On my first flight just after the run up I had my 10″ Dynon touch display flashed all black, rebooted then flashed all green and rebooted again to a normal screen. It was intermittent and all back to normal without any other issues. That continued for the next two flight however at the end of my last 3.2 hour it did it again in flight but this time it froze on the main screen with the Dynon logo with a line of text at the top “Boot Error, Please Restart…Contact Dynon Avionics if Error Persists”. I email and called Dynon and they reached back out to me the next day. Unfortunately it sounds like a hardware internal issue and they need it shipped back. So I removed it, boxed it up and shipped it overnight via FedEx. The other down side is this unit is out of warranty since I bought it some years ago so that I could do my initial testing of my wiring harnesses. I know this risk and was willing to take it as I didn’t want to close up the RV skins after wiring was done to find out years later that they had issues. So Dynon says its an average of 10 business days for turn around and a flat $450 fee. I’m hoping for its quick return! I can still fly using the 7″ screen which is why I have two so if one dies the second will be a backup. I just won’t venture too far away from home, I’m still b reading in the engine and have 8.3 hours on it all ready. I needed to cover some of my larger oil cooler as with the cold temps here in Chicago I’m only getting 167° while in cruise and I need 180°. So I will make some plates of different sizes and see if I can come up with the right combo.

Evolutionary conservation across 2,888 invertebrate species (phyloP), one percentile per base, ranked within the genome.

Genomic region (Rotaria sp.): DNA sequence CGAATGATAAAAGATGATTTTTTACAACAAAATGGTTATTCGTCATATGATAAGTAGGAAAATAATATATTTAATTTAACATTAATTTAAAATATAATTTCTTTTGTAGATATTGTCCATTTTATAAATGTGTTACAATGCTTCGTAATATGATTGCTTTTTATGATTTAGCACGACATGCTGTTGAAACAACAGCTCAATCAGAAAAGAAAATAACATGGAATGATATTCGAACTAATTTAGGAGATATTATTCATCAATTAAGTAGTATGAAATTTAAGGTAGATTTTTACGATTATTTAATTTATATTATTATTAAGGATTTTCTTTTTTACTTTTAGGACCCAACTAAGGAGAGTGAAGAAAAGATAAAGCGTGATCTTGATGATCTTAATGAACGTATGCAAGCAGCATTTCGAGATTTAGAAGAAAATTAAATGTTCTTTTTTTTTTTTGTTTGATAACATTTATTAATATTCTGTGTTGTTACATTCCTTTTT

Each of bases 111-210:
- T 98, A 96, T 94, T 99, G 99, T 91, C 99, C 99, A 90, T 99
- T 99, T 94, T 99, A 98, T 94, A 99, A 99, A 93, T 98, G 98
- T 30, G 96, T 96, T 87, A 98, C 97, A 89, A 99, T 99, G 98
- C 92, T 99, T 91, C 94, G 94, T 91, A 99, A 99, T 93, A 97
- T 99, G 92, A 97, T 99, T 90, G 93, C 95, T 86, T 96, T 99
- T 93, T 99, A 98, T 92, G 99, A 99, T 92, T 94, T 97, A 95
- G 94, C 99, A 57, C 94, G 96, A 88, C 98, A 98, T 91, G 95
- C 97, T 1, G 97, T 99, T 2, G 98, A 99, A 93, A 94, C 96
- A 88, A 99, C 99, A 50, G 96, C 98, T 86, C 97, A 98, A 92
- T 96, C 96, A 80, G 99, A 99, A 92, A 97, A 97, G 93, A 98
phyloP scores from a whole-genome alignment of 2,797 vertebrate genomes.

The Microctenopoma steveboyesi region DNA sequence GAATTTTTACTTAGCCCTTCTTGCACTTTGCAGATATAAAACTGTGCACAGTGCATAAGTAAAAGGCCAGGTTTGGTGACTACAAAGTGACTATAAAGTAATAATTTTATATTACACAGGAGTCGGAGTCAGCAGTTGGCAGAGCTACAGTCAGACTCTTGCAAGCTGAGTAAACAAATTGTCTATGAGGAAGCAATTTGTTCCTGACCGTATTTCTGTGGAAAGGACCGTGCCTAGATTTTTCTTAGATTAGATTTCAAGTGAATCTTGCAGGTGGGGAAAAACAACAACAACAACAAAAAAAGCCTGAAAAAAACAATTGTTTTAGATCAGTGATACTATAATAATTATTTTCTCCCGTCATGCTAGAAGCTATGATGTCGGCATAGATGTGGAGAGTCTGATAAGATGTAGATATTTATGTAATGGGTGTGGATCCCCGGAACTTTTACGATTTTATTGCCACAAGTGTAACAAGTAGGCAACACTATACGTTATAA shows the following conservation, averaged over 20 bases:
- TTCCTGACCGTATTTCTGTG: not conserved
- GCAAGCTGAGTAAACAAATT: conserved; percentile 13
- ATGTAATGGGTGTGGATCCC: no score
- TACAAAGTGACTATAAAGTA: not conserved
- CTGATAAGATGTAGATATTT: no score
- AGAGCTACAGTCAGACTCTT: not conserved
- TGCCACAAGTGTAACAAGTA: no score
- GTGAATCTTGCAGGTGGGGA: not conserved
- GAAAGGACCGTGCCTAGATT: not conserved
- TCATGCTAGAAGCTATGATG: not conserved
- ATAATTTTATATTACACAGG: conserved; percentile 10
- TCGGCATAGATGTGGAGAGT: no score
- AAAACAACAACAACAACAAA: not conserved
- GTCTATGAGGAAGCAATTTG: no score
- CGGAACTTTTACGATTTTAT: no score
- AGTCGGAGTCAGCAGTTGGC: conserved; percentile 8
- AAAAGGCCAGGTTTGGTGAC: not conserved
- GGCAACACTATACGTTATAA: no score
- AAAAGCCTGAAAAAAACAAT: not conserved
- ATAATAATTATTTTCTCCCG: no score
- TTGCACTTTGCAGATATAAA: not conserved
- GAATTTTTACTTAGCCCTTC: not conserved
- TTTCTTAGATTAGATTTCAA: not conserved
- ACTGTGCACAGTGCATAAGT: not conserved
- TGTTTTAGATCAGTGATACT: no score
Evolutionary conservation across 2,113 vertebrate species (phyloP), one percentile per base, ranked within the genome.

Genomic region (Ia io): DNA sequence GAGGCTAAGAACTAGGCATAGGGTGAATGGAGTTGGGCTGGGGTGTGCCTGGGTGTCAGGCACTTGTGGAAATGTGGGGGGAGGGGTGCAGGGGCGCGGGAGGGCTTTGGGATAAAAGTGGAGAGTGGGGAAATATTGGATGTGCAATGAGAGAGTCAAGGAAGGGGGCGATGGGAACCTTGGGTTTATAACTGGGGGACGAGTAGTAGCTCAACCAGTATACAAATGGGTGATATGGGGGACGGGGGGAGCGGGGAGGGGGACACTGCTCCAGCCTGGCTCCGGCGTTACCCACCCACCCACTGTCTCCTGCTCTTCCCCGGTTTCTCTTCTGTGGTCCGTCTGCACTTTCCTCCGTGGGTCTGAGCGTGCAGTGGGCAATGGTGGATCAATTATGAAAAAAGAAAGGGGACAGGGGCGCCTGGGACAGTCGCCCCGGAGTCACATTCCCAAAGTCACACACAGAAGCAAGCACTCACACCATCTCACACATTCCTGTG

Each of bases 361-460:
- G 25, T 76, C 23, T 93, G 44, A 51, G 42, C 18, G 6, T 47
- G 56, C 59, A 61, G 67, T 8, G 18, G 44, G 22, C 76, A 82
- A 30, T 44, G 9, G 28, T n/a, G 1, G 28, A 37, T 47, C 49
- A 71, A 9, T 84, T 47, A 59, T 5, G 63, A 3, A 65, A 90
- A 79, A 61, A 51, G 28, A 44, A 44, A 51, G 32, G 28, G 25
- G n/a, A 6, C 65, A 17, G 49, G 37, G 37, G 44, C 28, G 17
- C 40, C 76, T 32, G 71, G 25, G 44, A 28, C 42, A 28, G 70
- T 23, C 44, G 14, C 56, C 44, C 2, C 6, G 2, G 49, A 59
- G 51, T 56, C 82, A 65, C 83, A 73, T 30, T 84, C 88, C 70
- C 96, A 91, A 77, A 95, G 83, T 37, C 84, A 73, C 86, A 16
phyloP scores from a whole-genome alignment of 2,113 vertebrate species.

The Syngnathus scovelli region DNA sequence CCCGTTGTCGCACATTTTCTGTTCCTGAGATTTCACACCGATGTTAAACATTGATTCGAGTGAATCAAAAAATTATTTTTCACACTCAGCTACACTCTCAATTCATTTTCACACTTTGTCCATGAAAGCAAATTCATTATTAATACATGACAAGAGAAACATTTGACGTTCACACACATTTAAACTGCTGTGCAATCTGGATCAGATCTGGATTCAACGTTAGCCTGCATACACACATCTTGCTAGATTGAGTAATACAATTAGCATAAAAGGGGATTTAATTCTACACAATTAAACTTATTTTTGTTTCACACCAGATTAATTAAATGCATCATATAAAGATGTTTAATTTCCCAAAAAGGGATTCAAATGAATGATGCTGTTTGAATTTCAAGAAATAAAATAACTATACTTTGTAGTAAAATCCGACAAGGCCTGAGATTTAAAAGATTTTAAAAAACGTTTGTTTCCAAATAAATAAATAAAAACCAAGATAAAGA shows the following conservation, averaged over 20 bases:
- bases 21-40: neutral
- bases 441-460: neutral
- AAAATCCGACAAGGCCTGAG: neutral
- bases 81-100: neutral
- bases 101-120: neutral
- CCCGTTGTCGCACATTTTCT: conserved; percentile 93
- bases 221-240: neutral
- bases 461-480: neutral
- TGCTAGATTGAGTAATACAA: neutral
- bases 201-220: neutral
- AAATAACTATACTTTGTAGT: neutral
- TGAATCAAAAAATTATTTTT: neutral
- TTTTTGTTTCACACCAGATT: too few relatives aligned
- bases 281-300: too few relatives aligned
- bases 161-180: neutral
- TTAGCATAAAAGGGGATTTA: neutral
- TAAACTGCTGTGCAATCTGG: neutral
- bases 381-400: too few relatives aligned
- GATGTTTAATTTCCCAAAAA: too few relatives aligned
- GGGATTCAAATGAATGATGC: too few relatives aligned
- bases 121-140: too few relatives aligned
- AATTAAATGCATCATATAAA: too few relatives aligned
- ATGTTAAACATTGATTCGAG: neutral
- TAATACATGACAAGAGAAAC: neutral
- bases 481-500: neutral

Part of the initial flying is dedicated to breaking my new engine…the AeroSport IO-375-M1S. I spoke with Darren and they want 15 to 20 hours of “Over Square”. Normally in the climb I would run 25″ of manifold pressure(MP) and 2500 RPM(25) but for the break-in they want 25″MP and 2300RPM for those 15-20 hours. This process is top have high pressure in the cylinders to push the piston rings into the cylinder walls. This is what keeps the oil from getting into the area where the combustion takes place. If I don’t do this the cylinder walls get glazed and the engine won’t produce the correct power and oil will be burnt. So with that said I’m just boring holes in the sky as I burn these hours off. For the first 2.5 hours I stayed close to my airport just incase I had any issues. After that I ventured off and spent 3.6 hours flying 411nm and played around with the Garmin GTN and the autopilot. Not mush to show in the way of photos but I did play a little with my GoPro Max 360 camera and did a short 3 minute edit on my takeoff.